Contact a Humanities Office or Academic unit.
Find your course outlines.

LINGUIST 2L03 Phonetics

Academic Year: Fall 2017

Term: Fall

Day/Evening: D

Instructor: Prof. Daniel Pape


Office: Togo Salmon Hall 511

Phone: 905-525-9140 x 23761

Office Hours: Tuesday 3-4pm room TSH-602

Course Objectives:

This course is a foundational course whose aim is to ensure that students are familiar with the basic approaches and issues in phonetics (the study of the sounds of language and human articulatory capabilities).

By the end of the course, students will be able to:

  • have a thorough understanding of the anatomy of the speech production apparatus (lungs, larynx (glottis), vocal tract);
  • distinguish and know all phonemes of English and most other languages including their IPA transcriptions;
  • transcribe a given text or recording with the IPA transcription
  • understand the methods of phonetic research, the analysis of speech and sound waves;
  • have a basic understanding the human speech perception apparatus (ear and phoneme processing) plus an overview of the main speech perception theories.

The structure of the course will be two 50 minutes lectures, plus a discussion section each week.

Objectives will be met by lectures (instructor) and five assignments consisting of phonetic questions and practical exercises.

Textbooks, Materials & Fees:

The textbook used in this course is “Phonetics: Transcription, Production, Acoustics, and Perception” from the authors Henning Reetz & Allard Jongman, Wiley-Blackwell publishing (R&J).

Method of Assessment:

The final grade is a weighted average of these grades:

  • One final examination (The final exam includes material from the entire course) is weighted 30% of the final grade. The exam is scheduled by the Registrar during the Final Exam Period.
  • One midterm examination (exam material: week 1 to week 5 of the syllabus) is weighted 20% of the final grade. The date of the midterm examination is October 19 (45 minutes duration).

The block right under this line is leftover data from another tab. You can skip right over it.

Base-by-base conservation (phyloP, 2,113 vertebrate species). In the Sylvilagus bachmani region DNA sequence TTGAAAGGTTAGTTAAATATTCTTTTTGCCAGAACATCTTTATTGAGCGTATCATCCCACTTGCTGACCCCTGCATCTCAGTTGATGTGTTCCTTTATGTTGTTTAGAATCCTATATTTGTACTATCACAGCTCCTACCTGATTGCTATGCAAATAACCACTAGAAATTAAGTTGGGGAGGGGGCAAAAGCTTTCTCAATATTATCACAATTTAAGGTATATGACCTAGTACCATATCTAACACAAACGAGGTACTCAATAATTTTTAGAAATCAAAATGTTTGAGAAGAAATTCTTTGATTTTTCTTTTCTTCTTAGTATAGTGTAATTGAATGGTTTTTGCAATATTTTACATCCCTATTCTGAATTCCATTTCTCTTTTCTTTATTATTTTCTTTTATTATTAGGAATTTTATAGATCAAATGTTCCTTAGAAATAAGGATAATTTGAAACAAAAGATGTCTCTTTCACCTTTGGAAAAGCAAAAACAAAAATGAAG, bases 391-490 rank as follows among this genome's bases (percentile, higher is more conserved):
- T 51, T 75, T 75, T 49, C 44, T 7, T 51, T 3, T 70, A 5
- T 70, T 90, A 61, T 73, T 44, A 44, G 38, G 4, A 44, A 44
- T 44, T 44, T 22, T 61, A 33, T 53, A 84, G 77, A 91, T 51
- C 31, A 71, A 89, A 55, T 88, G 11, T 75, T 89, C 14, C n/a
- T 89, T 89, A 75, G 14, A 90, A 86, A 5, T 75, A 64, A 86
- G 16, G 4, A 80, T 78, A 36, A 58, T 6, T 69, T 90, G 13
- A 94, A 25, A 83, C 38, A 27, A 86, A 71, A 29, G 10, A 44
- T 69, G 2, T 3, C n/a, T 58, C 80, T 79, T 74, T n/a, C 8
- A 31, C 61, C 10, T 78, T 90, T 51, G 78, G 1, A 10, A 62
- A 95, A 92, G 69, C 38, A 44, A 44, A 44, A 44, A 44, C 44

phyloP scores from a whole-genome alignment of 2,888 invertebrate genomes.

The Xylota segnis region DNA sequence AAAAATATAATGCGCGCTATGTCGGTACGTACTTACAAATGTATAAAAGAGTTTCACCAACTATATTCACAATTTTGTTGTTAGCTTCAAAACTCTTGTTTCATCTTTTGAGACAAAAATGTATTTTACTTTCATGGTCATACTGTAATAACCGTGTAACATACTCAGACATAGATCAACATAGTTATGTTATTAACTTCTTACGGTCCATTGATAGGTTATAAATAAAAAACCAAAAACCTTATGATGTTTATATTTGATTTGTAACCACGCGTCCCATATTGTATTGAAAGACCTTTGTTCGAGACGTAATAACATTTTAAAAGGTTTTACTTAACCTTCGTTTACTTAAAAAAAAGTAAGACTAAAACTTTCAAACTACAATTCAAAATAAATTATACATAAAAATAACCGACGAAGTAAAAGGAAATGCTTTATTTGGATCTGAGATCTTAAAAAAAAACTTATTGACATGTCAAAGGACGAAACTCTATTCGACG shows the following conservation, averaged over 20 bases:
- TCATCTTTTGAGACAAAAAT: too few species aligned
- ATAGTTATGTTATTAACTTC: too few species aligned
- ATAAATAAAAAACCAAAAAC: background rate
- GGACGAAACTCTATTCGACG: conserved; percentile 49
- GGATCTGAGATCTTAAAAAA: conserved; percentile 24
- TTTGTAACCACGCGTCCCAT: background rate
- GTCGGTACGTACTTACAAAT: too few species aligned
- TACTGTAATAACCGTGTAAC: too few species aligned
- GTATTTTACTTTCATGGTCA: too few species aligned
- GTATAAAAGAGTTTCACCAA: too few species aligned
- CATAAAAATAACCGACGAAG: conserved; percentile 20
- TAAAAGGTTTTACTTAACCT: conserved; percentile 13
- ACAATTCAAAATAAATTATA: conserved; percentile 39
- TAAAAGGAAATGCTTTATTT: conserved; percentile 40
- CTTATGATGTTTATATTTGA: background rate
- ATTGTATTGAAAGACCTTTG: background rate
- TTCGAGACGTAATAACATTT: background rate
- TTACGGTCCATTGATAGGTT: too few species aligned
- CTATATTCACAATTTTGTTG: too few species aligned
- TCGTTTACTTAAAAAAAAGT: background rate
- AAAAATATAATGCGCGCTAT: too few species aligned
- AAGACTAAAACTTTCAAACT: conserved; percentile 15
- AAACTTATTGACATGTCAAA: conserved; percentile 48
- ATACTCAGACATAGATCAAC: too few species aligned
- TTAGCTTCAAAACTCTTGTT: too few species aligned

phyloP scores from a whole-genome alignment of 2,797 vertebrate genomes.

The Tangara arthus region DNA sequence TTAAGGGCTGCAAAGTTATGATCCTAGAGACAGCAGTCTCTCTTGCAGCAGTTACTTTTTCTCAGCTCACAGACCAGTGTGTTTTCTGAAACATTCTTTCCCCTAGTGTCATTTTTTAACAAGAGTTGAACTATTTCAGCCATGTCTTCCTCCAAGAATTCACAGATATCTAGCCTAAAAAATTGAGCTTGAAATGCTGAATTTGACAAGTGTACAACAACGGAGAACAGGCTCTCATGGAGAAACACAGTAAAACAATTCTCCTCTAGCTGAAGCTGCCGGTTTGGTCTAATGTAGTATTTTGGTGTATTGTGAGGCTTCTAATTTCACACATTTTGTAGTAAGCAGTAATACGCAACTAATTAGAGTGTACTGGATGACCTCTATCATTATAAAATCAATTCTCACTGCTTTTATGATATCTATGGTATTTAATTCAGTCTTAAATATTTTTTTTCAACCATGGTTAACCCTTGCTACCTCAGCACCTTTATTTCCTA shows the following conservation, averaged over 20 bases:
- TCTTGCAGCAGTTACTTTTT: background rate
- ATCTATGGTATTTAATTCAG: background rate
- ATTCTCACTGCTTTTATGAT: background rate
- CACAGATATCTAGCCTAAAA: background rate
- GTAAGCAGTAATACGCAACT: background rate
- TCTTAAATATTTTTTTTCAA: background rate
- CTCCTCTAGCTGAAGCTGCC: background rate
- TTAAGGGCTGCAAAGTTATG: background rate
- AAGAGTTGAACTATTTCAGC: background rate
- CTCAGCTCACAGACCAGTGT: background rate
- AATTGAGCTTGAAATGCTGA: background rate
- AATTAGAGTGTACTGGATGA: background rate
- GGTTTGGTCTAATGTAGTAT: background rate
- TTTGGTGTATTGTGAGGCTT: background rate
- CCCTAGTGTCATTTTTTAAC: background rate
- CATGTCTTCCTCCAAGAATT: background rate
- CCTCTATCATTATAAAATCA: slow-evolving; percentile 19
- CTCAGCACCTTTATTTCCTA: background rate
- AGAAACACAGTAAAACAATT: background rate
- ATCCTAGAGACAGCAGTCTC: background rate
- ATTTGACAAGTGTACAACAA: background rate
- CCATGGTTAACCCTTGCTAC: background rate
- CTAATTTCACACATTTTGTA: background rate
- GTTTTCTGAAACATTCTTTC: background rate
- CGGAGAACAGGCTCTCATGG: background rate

• Five written assignments (due at: October 6, October 27, November 17, November 24, December 1) are weighted 50% of the final grade (each assignment counts 10%).

Individual percentages of each task completion (5 assignments, 1 midterm, 1 final) are carried into the weighting procedure. The final grade is then the weighted equivalent percentages of each task completion.

Policy on Missed Work, Extensions, and Late Penalties:

Late assignments: Assignments submitted within 72 hours of the due date are penalized 10% of the value of the assignment. Being late more than 72 hours on an assignment results in a grade of zero for that assignment. If you submit an MSAF or other approved document (via the office of the Dean of your Faculty), contact Dr. Pape to arrange an alternate due date.

Excused Midterm examination: Tests for which the instructor receives an MSAF or other approved document have their value added to the value of the final exam if not arranged otherwise with Dr. Pape.

Please Note the Following Policies and Statements:

Academic Dishonesty

You are expected to exhibit honesty and use ethical behaviour in all aspects of the learning process. Academic credentials you earn are rooted in principles of honesty and academic integrity.